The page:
drawing of a young boy riding a rocking-horse

The Rocking-Horse Winner

by D. H. Lawrence

Start Free Trial

Is Paul's death in "The Rocking-Horse Winner" considered ironic?

Expert Answers

An illustration of the letter 'A' in a speech bubbles

Yes, Paul's death is ironic, as it is the opposite of what he intended. He rode the rocking horse furiously to determine which real horses would win races so that he could earn his mother's love. Yet he dies without winning it.

Paul's death is a sad irony. He was too young and innocent to know that there was no amount of money he could win that would fill the hole in his mother's heart. No matter how much he won, she would always need more. He never would have been loved by her either, because she had no capacity to love her children, as the opening of the story informs us.

Paul took literally his mother's stated need for money. But it is clear she was using the money to try to fill in for some other lack in her soul. Paul was inevitably going to kill himself if he kept try to get her more of her drug of cash. She was like an addict—but he didn't understand that.

Approved by eNotes Editorial
An illustration of the letter 'A' in a speech bubbles

Paul selflessness in riding his rocking horse in a frenzy to determine the winners of the horse races is what drives him to death; moreover, it is, ironically, a selflessness that is unrecognized by his selfish mother who thinks only of her own imagined plight. Paul dies from love for his mother, but her heart is "a stone."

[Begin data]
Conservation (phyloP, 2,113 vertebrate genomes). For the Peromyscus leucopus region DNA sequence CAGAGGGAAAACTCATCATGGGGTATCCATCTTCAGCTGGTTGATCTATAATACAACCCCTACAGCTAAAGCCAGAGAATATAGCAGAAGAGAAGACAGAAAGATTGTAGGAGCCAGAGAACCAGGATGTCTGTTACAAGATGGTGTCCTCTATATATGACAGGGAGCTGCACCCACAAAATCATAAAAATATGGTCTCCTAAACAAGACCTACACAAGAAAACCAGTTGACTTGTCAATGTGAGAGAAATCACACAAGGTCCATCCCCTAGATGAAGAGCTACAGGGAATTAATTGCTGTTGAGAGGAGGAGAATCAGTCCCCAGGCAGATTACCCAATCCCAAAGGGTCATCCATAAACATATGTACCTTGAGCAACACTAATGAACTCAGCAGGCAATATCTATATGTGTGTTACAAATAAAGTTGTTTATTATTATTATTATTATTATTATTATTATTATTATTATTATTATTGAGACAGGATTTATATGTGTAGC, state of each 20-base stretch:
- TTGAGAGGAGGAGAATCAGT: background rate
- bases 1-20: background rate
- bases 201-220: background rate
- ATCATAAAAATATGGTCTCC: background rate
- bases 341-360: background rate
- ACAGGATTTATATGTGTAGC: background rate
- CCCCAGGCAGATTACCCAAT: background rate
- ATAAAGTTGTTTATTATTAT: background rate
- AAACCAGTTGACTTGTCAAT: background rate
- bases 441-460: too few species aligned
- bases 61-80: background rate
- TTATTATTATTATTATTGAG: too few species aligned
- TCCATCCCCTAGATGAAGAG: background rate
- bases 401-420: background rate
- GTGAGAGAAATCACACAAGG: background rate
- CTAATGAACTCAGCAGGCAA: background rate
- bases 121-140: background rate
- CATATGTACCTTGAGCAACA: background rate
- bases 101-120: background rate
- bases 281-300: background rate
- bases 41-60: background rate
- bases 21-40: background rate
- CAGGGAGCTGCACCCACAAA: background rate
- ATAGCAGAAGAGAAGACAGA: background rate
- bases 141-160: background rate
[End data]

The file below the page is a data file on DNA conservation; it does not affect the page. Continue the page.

Approved by eNotes Editorial
An illustration of the letter 'A' in a speech bubbles

Yes, Paul’s death is ironic because his mother was completely selfish.  He died because of her.  He was tryingto help her so she could have all she needed.  She was at a party while he was getting sicker and sicker.  She was not able to see what he was doing for her sake.  The sexual/Oedipus element is ironic too.  The Oedipus complex suggests that a boy wants to possess his mother, and the rocking horse riding can be considered a sexual metaphor

See eNotes Ad-Free

Start your 48-hour free trial to get access to more than 30,000 additional guides and more than 350,000 Homework Help questions answered by our experts.

Get 48 Hours Free Access
Approved by eNotes Editorial